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Spain’s Prime Minister Mariano Rajoy announced a plan this week to eliminate the traditional siesta and trim the Spanish work day by two hours. Speaking at a political convention last weekend, Rajoy said he is also looking to move Spain back into Greenwich Mean Time.
It’s an issue that comes up with increasing regularity, especially before a general election and usually as an attempt to explain away Spain’s sluggish productivity.
For seven decades, Spaniards have worked "jornadas partidas," meaning the day is split into two parts: Generally speaking, the workday goes from 8:00 a.m. until 1:30 p.m., and 5:00 p.m until 8:00 p.m. The period in between was originally intended as a “heat break” from the penetrating Iberian sun, but has evolved into an extended lunch break as stores, businesses, and banks remain closed from 1:30 p.m. until 4:00 p.m.
But Rajoy told the conference, "I will find a consensus to make sure the working day ends at 6:00 p.m."
According to statistics from the Organisation for Economic Co-operation and Development, productivity levels in Spain lag behind even the French, who are renowned for their relaxed attitude to work and their tenacity in pursuing generous vacation policies. So is restructuring the Spanish work day the obvious solution to this Iberian intrigue?
Spaniards were quick to point out on social forums that the “ecologically adapted model” of the siesta varies across the country and in some places does not even exist. “In reality, observance of the siesta varies hugely,” wrote one online commenter. “The custom is strongest in the south, especially rural Andalusia.”
However, even for those who do take a siesta, “It's not like everyone is swinging in a hammock,” said Brian Russak, an American expat who has lived in Spain for 11 years. “It’s just the rhythm of the day.” Workers run errands, eat lunch, and pick up their kids from school before returning to the office, he told NBC News.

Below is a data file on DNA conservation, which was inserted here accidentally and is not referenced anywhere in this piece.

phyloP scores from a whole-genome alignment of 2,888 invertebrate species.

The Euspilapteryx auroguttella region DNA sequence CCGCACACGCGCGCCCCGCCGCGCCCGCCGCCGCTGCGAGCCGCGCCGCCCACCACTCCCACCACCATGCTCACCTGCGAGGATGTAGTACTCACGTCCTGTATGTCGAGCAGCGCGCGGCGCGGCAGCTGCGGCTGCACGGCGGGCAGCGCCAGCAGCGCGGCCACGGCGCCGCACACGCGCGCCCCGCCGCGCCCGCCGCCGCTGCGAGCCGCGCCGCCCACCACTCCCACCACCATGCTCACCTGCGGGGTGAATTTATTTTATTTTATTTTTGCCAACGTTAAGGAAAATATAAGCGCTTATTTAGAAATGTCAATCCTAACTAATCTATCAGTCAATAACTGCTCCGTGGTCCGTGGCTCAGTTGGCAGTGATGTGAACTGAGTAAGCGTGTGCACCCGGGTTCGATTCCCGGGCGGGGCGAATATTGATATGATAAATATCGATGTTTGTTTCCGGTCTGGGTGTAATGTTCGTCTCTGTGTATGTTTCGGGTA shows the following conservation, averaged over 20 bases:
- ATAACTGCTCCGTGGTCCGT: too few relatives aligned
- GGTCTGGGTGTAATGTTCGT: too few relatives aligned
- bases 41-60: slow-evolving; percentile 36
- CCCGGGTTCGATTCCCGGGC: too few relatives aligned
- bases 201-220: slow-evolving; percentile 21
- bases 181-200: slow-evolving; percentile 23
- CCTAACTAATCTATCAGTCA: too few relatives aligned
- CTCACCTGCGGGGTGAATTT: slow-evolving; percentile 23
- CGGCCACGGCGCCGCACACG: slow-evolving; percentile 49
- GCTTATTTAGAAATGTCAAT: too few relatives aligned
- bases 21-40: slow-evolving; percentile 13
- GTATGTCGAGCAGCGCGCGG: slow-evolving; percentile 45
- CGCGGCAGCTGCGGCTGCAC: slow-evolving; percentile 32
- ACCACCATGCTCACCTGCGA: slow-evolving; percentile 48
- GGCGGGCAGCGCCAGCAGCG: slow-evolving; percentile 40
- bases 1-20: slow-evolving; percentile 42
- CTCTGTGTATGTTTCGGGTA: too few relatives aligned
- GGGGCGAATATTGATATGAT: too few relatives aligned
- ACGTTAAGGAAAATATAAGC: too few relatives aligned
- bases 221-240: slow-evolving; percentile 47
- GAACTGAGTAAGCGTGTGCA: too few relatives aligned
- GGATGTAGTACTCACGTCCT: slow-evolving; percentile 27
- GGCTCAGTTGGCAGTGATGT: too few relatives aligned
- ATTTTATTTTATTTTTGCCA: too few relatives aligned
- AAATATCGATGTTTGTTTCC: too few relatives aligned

“There is nothing wrong, once in a while, with an invigorating — if short — power siesta that helps you through the day, particularly in a country with so many active hours as Spain,” said Jose Guerra, a communications director who lives in Barcelona. “I don't think it is a good idea to just ‘get rid’ of the siesta just like that, without changing or considering other important aspects. Spaniards have longer work days than most other countries in Europe, which is not necessarily good news since longer hours does not imply more productivity per hour.”
“We live in such a harried, nonstop, 24/7 world and one of the things I love about living in Spain — and what makes it so unique in our increasingly cookie-cutter global society — is its adherence to traditions and knack for doing things in a very 'Spanish' way,” said Russak. “When I first started living here it drove me mad. But I quickly adapted. Now I absolutely love the rhythm and timing of the traditional Spanish day.”